When you read a Richard Matheson novel or story you believe it and you believe it because his characters are real people, reacting as real people would when placed in an extreme situation or confronted by the uncanny. Robert Neville, the protagonist of I Am Legend, is the sole survivor of a worldwide plague, the last living human on a planet of vampires. But Neville is no square-jawed, ass-kicking hero, he is a lonely man, his isolation gradually driving him mad. One day, and he knows this, he will simply open the door, walk out and let the waiting creatures take him, ending his suffering. The Shrinking Man’s Scott Carey loses more than his height as his mysterious affliction gradually reduces him to microscopic proportions. He battles gamely to retain his masculinity, his identity and, finally, in life and death battles with predatory animals and insects, his very existence.
More than any other writer of dark fantasy except, perhaps, Ray Bradbury and his friend and colleague Charles Beaumont, Matheson wrote tales that make your heart ache. As you read the story “Little Girl Lost” you experience that poor father’s panic when he realizes his daughter is calling out to him from a place beyond his reach. “Mute” and “Steel” are incredibly sad, affecting stories, offering only thin glimmers of hope, a fleeting chance of redemption.
He and Beaumont were critical influences on my early writing—I knew them first through their work on “The Twilight Zone”. Only later was I lucky enough to scoop up their short story collections (both thrive in the short format) in affordable (usually used) editions, reading their tales over and over again. About twelve years ago I packaged up some of those collections and sent them to Mr. Matheson for signing (along with a self-addressed stamped envelope). He was good enough to oblige and now those books are the treasures of my collection.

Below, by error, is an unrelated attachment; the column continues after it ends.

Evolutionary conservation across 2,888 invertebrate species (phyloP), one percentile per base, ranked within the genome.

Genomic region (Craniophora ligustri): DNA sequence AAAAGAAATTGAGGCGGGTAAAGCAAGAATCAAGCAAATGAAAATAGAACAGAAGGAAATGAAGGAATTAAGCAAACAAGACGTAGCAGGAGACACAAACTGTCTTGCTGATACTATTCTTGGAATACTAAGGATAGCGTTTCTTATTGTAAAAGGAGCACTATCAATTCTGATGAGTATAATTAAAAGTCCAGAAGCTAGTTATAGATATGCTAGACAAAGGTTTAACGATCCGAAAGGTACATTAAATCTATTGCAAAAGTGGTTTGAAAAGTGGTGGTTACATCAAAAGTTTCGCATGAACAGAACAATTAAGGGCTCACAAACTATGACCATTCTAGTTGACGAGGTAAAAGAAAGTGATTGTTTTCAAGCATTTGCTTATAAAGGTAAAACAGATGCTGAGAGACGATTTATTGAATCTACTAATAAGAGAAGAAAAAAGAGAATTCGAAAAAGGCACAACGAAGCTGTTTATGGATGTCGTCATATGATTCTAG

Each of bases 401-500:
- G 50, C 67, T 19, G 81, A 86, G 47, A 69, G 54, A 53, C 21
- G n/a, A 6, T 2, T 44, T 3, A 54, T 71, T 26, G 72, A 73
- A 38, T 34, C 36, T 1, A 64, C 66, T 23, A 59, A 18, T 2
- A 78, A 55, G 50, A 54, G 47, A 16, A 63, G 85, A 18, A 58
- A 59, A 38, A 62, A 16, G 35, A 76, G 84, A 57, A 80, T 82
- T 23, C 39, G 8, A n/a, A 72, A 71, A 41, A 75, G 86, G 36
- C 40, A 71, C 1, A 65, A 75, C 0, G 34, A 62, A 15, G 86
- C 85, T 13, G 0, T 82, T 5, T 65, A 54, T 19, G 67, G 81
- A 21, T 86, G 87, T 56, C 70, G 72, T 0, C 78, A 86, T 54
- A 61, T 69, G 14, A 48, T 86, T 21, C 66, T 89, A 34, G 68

I think Stephen King said something along the lines of Matheson deserving credit for taking horror out of the moors and forests and bringing it into the suburbs. I can’t think of a single good horror writer from the past thirty years who wouldn’t consider him the dean of dark fantasy and cast their eyes downward at the mere mention of his name.
And let’s not forget, he could also turn his hand to other kinds of writing. I’ve read several of his western novels and they stand up well compared to the rest of the field. He had a lifelong interest in matters relating to the power and potential of the human soul. He took his researches into the paranormal seriously and the depth of his knowledge manifests itself in what I think is his finest novel, Hell House. His was an active, seeking mind, restless and sharp and, at least when it came to his work, unsentimental and occasionally pitiless. That’s part of what made him great.